Policy Proposal: Airport Capacity

In July 2015 the Davis Commission released its report into airport capacity in the south-east of England, and recommended the construction of a third runway at Heathrow. Not only was this the wrong decision of the south-east but it was the wrong decision for the country. Airport capacity in the south-east is not the pressing issue that the government will have you believe. The issue is inextricably linked to the wider problem of the economic divide between the North and South of England; any such large infrastructure project must also be a method of reducing this disparity.

The person who took this photo didn't stick around afterwards.
The person who took this photo probably didn’t stick around afterwards. (Pintrest)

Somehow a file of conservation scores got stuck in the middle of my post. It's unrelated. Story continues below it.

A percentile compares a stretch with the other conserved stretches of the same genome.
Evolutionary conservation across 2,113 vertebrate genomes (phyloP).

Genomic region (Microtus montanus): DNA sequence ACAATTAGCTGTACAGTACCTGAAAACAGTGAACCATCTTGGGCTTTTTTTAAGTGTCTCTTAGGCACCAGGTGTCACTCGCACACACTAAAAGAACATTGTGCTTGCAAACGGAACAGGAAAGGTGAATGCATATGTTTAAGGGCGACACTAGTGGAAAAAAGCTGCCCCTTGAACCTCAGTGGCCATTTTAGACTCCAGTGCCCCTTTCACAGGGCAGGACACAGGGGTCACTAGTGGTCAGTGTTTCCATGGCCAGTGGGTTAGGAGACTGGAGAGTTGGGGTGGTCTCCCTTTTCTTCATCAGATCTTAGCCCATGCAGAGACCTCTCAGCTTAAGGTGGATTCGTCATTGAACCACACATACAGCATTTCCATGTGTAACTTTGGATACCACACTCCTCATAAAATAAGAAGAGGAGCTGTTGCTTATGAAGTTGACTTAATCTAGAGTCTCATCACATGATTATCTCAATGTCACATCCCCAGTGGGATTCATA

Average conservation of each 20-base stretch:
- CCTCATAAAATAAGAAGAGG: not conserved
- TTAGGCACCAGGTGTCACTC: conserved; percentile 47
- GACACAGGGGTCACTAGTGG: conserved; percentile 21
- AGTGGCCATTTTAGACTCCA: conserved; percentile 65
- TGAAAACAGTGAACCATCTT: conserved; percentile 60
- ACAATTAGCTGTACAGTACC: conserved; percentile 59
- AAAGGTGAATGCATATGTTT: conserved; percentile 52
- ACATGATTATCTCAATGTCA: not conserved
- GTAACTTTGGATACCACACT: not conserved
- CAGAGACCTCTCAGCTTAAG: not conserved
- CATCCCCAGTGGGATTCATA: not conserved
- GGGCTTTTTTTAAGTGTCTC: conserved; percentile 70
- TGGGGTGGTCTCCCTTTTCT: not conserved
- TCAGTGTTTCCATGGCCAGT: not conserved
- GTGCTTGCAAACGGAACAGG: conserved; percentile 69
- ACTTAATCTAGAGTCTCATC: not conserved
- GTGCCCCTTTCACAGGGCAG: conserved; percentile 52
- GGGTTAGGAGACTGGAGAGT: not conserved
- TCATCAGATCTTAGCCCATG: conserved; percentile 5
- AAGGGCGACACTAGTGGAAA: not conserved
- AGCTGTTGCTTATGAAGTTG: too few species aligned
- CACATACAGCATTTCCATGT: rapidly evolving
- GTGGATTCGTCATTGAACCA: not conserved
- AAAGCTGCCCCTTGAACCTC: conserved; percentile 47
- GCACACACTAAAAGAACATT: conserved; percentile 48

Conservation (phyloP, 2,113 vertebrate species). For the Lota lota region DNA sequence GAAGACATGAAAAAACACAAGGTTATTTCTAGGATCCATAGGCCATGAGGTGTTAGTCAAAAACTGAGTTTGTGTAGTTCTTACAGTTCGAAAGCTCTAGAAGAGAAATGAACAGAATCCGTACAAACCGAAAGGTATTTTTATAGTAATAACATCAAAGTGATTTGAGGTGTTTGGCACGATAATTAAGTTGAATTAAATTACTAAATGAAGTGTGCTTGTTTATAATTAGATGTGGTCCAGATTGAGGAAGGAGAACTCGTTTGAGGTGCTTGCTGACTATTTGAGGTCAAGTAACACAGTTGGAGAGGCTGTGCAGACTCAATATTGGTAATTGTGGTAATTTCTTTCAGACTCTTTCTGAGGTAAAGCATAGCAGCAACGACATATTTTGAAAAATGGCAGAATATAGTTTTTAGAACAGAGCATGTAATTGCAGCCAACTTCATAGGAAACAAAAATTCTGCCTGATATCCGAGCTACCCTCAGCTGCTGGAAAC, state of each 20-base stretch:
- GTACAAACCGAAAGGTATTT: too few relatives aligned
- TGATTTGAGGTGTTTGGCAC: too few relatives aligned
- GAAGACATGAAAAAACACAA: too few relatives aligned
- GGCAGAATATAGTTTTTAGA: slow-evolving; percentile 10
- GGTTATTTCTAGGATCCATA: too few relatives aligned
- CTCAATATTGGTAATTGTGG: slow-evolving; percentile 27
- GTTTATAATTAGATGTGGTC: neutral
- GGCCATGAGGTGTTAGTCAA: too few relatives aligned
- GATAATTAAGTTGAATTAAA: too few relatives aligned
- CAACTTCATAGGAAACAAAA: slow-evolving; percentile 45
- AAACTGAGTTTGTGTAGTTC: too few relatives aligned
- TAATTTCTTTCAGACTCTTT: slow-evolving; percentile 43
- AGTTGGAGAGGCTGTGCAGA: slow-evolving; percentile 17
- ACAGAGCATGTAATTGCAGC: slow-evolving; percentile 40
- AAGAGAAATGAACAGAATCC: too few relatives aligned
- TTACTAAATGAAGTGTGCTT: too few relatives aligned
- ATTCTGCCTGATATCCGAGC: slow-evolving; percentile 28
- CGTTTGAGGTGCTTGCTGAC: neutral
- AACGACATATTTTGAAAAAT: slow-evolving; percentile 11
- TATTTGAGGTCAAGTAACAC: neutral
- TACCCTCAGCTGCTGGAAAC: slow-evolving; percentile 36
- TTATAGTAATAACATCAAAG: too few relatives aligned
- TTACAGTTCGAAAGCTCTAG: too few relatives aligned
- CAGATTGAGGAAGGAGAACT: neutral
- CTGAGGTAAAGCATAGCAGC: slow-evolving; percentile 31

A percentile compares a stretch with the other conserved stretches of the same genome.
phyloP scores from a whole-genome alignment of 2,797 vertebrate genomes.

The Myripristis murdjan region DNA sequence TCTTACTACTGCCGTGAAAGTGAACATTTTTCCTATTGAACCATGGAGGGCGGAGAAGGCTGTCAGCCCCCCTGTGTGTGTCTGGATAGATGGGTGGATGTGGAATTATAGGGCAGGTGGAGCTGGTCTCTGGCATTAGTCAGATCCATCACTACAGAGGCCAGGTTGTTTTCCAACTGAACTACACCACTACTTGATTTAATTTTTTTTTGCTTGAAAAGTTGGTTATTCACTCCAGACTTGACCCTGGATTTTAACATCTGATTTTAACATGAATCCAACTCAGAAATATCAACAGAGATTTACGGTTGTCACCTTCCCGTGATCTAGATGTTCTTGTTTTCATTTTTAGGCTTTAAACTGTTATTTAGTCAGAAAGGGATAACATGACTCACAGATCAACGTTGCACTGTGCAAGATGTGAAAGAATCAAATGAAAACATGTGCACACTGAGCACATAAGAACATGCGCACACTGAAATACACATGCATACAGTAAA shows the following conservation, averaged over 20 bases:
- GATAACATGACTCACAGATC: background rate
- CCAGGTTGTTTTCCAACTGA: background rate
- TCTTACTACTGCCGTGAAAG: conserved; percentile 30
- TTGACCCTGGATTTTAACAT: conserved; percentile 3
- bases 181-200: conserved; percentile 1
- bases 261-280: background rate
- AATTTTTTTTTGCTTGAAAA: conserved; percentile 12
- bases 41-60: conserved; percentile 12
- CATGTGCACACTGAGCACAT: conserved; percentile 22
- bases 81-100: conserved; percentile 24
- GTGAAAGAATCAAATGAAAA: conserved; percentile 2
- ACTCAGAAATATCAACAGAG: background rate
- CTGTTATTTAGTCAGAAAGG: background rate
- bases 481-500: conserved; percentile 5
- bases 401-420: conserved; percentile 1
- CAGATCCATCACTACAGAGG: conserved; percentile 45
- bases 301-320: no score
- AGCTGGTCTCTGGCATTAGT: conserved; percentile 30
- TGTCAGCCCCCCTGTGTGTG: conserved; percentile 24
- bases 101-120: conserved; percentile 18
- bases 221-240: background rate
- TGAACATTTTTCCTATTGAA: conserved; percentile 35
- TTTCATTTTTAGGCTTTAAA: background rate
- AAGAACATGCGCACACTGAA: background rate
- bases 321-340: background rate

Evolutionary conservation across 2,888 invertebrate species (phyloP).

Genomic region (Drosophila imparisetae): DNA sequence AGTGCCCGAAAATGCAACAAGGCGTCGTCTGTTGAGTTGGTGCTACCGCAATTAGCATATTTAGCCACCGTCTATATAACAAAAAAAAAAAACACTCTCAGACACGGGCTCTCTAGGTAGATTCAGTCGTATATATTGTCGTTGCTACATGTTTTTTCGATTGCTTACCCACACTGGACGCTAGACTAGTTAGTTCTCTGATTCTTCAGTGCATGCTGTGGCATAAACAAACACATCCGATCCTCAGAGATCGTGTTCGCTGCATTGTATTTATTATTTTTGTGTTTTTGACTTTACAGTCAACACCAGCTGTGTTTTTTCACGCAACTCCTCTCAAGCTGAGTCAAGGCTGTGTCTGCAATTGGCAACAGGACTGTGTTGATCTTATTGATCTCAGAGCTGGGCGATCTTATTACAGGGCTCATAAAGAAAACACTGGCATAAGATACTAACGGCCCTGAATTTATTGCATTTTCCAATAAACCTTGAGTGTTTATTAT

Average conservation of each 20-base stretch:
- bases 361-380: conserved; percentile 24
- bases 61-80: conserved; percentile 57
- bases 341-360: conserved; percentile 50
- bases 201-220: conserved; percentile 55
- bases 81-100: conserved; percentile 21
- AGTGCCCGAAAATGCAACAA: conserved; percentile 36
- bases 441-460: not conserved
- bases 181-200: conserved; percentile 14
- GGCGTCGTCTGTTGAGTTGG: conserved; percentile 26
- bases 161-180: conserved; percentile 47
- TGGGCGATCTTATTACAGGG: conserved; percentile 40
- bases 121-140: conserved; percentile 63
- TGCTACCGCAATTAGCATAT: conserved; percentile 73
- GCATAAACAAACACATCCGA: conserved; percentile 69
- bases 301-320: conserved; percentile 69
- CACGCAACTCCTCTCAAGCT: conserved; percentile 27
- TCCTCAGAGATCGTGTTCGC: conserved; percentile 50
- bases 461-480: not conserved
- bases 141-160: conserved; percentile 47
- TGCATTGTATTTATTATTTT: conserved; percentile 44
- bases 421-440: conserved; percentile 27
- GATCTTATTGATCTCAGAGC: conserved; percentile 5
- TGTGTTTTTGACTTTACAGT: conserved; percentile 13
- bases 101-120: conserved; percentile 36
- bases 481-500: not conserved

Dr Gary Fuller of King’s College London was commissioned by London Mayor Boris Johnson to write a report about air quality in the capital. The report estimated that in 2008 alone 4,300 people died prematurely as a result of air pollution. I would therefore argue that adding another runway to a London airport in order to increase the number of flights would only exacerbate this figure. Furthermore the European Union set air quality targets in 1998 that should have been met in 2010 but are now expected to be met in 2030; a third runway at Heathrow would only push this date back even further unless something radical happened. The other often unmentioned pollution that would be made significantly worse is noise pollution; people in West London are already subjected to aircraft noise which at the busiest of times of day can see planes overhead every 60 seconds.